CNN: End US complicity in Yemen's humanitarian disaster
In August, the world watched in horror as a Saudi-led coalition airstrike in
Yemen claimed the lives of 40 innocent children. The boys, many under the age
of 10, were killed when their school bus was bombed during a class trip. The
weapon used in that deadly bombing was made in America.
It was not the first time. In June, airstrikes hit a cholera treatment
center run by Doctors Without Borders, even though it was clearly identified as
a medical facility.
In April, 20 civilians, many from a single family, were killed while
celebrating a wedding in a village in northwest Yemen.
As a result of this conflict, at least 10,000 Yemenis have died, 2 million
more are displaced, and 22 million are in need of humanitarian assistance. To
make matters worse, a man-made famine has brought nearly 8 million people in
Yemen to the brink of starvation.
This humanitarian catastrophe didn't happen overnight. For more than three
years, a military coalition led by Saudi Arabia and the United Arab Emirates
has been bombing Yemen as part of a proxy war to counter the Iran-supported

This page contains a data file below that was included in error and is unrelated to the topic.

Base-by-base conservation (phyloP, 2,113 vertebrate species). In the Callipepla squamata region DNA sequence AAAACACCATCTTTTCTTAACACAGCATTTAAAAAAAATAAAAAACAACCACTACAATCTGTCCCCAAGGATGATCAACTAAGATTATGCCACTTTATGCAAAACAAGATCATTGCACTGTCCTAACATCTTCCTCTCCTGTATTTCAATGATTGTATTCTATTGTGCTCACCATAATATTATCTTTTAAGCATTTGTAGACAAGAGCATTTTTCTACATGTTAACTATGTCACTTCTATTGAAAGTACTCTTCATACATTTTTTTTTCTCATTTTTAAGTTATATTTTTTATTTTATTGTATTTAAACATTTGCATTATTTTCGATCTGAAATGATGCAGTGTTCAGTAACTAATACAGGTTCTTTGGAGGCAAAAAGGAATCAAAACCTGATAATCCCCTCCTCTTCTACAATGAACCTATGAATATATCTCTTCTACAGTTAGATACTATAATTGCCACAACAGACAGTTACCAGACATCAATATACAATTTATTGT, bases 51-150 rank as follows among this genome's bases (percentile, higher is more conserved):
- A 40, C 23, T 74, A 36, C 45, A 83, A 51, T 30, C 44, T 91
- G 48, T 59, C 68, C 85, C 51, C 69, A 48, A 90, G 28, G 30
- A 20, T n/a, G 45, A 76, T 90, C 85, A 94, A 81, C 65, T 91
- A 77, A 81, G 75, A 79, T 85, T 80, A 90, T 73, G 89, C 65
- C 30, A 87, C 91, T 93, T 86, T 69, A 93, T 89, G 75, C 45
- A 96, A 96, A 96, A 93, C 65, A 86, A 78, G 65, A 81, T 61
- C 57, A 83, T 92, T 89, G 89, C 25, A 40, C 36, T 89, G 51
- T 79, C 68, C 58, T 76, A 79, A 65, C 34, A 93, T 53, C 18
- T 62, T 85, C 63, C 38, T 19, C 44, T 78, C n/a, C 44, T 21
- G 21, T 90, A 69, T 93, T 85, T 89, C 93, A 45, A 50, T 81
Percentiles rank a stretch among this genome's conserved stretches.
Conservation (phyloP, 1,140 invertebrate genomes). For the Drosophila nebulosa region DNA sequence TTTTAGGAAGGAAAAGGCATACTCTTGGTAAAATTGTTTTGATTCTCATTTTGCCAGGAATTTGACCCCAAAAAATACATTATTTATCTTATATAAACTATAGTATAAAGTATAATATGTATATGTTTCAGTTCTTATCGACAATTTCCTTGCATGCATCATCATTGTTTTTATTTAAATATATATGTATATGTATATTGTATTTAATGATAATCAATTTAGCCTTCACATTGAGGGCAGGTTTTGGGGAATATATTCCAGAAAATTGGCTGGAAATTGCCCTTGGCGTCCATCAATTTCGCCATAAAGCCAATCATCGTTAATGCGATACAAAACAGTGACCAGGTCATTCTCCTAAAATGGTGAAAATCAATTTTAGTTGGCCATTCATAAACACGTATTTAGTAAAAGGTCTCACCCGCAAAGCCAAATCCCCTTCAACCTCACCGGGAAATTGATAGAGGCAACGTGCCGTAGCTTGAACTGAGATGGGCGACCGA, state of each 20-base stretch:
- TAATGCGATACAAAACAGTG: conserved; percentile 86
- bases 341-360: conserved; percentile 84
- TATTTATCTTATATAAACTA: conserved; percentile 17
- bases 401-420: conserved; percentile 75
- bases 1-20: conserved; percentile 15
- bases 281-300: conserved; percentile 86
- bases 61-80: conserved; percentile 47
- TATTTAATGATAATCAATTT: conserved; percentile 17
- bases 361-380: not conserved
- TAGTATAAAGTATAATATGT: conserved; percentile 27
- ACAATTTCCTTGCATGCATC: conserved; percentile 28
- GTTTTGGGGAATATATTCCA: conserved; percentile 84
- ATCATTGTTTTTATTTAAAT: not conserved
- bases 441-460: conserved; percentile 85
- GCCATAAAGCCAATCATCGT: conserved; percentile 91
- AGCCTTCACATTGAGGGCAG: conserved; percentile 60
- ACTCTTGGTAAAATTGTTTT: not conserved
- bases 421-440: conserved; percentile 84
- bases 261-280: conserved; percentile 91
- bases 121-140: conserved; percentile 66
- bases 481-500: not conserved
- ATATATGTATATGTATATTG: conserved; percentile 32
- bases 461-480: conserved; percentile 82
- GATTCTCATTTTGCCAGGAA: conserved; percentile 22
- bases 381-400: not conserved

There is no doubt that Iran's actions in Yemen are destabilizing. Iran's
government supports militias that attack Saudi territory and undermine the
internationally recognized central government of Yemen. But we can no longer
turn a blind eye to the actions of the Saudi coalition -- or our own role in
the suffering of the Yemeni people.
The administration's decision to double down on US support for the bombing
campaign makes a mockery of congressional oversight authority. Overlooking the
Saudi-led coalition's apparent disregard for international norms and laws of
armed conflict does nothing to improve US standing in the world. And continuing
to support an ill-conceived proxy war in Yemen does not make America safer.
The framers of our Constitution believed that the decision to involve
ourselves in a conflict like the one in Yemen requires the consent of the
people, expressed through their elected representatives. But Congress has never
authorized our involvement in this conflict. That's why we have supported
bicameral, bipartisan efforts to end the US involvement in Yemen's civil war
unless Congress specifically authorizes it.
The Yemeni people are suffering. Instead of supporting more bombing, the
United States can help bring peace to the region. Congress has an urgent
responsibility to act.
Read the full op-ed on the CNN website here.
By: Senator Elizabeth Warren and Representative Ro Khanna
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